Program II (April 1 – May 2022)

Lisa Steele + Kim Tomczak, The Afternoon Knows What the Morning Never Suspected (2017), still from video. Courtesy of the artists.

Skawennati The Peacemaker Returns (2018), 18:39 minutes, colour

Skawennati makes art that addresses history, the future, and change from her perspective as an urban Mohawk woman and as a cyberpunk avatar. Her early adoption of cyberspace as both a location and a medium for her practice has led to groundbreaking projects such as CyberPowWow and the Skins workshops on Aboriginal Storytelling and Digital Media.  She is best known for her machinimas—movies made in virtual environments—but also produces still images and sculpture. 

The Peacemaker Returns takes place in the far future, when the entire Earth has become a confederation of countries who truly recognize that we share one planet; that one person’s religion, language, sexuality need not interfere with another’s; and that peace is not just the absence of war, it is the eradication of injustice as well. Now Earth has a new challenge, and Iotetshèn:’en, a young Mohawk woman, is travelling through space along with four other diplomats to a momentous rendezvous.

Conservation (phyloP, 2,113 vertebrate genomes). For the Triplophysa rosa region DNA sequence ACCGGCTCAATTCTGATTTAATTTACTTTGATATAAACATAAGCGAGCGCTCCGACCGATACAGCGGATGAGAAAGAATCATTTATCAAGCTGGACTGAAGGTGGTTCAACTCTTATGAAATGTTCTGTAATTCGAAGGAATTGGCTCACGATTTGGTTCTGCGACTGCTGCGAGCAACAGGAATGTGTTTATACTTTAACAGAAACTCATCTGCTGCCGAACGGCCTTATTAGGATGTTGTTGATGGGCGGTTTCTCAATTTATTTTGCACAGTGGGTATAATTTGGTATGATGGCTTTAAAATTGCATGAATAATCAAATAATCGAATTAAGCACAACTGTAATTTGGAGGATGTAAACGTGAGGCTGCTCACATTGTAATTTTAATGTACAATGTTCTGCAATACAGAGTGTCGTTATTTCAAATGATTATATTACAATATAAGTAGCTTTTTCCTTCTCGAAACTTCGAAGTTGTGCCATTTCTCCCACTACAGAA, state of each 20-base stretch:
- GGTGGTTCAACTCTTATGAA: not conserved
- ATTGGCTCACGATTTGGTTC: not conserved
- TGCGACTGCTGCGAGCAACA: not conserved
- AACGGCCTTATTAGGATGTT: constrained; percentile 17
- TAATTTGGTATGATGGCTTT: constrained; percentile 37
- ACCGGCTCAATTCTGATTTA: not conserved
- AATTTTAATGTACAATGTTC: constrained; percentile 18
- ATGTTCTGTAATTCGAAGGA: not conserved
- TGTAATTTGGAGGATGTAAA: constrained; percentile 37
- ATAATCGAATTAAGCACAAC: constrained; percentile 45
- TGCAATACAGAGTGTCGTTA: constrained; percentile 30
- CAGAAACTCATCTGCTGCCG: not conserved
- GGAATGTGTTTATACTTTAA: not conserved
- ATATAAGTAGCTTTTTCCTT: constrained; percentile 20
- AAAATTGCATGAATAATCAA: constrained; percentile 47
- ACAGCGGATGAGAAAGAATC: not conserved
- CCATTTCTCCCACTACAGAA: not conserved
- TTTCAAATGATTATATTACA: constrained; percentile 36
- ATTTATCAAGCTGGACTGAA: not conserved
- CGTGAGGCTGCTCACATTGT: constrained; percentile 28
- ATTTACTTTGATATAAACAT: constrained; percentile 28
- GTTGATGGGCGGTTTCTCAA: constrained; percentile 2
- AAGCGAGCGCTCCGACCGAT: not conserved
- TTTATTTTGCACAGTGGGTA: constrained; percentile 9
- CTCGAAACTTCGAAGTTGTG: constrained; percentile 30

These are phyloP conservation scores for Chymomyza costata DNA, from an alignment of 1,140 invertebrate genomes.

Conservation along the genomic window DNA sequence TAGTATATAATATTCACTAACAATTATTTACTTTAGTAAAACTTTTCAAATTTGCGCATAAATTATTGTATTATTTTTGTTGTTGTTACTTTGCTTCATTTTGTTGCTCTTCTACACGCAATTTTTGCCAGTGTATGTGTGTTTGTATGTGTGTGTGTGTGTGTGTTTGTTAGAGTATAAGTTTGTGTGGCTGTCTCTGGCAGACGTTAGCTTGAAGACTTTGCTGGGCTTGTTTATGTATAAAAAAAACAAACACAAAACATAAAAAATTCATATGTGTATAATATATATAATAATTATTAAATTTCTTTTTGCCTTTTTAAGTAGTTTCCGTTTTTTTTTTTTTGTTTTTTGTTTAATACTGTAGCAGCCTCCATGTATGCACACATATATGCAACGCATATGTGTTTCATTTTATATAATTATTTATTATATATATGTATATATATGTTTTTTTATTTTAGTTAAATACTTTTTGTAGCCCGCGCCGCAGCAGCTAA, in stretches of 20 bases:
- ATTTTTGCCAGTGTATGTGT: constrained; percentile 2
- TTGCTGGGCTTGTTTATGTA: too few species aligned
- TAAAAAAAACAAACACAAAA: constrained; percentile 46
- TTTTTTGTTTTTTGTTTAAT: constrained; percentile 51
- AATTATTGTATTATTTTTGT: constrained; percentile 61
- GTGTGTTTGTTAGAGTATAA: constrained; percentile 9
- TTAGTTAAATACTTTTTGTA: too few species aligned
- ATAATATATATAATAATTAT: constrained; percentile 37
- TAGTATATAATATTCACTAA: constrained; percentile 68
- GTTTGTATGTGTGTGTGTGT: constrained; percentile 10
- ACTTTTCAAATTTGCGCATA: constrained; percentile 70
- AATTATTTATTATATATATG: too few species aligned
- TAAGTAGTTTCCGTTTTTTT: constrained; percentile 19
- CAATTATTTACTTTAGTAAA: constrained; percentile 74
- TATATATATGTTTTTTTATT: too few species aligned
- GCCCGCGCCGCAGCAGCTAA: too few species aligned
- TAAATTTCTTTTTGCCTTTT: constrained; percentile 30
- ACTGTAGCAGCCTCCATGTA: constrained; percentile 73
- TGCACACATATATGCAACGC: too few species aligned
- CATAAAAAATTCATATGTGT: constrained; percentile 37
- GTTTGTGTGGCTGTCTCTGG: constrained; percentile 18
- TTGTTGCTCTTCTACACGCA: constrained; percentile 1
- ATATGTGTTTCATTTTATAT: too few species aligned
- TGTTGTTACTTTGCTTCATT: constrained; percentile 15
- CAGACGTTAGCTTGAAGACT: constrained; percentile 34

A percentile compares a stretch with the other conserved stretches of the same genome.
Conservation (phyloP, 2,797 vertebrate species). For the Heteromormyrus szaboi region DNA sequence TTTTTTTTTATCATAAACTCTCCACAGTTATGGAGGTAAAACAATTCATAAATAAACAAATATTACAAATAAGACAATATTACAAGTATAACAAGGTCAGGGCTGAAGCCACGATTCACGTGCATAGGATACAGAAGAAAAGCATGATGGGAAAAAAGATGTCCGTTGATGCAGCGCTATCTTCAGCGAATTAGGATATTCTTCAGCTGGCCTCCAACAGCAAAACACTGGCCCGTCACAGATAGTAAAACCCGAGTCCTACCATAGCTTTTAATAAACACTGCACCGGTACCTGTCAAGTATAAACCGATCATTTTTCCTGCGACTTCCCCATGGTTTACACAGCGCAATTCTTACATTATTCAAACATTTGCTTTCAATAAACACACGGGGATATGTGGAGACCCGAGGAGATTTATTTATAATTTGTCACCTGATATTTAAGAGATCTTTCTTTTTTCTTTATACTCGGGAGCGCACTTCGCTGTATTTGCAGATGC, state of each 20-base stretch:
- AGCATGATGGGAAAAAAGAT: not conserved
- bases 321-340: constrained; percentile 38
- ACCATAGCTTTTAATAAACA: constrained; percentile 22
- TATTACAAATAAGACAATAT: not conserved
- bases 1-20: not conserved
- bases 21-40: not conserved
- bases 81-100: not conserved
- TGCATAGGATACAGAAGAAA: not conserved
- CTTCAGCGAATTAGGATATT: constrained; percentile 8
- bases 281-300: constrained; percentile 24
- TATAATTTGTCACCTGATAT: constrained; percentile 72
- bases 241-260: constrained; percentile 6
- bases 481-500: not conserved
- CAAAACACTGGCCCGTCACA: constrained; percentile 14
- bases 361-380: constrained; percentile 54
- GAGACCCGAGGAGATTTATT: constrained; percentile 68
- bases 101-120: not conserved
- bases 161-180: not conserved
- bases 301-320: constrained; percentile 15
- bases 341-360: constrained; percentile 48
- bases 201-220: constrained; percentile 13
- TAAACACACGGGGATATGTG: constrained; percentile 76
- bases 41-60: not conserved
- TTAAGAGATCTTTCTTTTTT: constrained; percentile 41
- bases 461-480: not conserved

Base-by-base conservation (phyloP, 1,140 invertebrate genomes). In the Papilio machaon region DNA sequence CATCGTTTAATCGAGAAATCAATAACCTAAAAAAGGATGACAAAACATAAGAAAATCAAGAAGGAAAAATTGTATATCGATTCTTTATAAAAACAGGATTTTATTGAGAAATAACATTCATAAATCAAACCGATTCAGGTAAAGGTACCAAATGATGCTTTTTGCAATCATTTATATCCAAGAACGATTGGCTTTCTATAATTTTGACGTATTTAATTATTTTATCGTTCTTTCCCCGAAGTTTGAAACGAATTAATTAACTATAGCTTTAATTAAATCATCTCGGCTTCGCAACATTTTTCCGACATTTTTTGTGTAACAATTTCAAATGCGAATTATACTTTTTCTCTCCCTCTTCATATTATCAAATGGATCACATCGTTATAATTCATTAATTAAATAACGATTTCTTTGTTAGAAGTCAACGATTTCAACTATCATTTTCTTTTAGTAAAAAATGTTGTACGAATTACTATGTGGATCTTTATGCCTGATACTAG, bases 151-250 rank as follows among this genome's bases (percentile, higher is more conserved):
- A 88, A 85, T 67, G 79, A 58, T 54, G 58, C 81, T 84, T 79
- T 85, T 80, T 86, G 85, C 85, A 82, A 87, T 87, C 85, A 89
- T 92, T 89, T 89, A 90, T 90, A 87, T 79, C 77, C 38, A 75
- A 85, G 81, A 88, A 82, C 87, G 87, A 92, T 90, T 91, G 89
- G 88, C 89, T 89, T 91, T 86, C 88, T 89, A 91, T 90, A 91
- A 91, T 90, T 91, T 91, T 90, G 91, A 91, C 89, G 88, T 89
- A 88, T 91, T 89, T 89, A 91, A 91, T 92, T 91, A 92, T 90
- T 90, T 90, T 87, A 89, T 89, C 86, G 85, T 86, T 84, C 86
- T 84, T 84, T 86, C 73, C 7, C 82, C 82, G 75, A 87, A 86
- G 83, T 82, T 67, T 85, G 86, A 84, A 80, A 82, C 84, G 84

Just as every child in our society knows who Santa Claus is, every child in ancient Iroquoia knew who the PeaceMaker was. His name was Tekanawí:ta, and he brought peace, unity and respect to five warring nations –the Mohawk, the Onondaga, the Oneida, the Cayuga, and the Seneca. The Peacemaker Returns imagines how the ancestral Iroquois knowledge of peacemaking can be applied to all humans today, and to other worldly beings one day. It also imagines more peacemakers, some of whom might be women.

Richard Fung, John Greyson and Ali Kazimi Rex vs. Singh (2009), 29:38 minutes, colour, English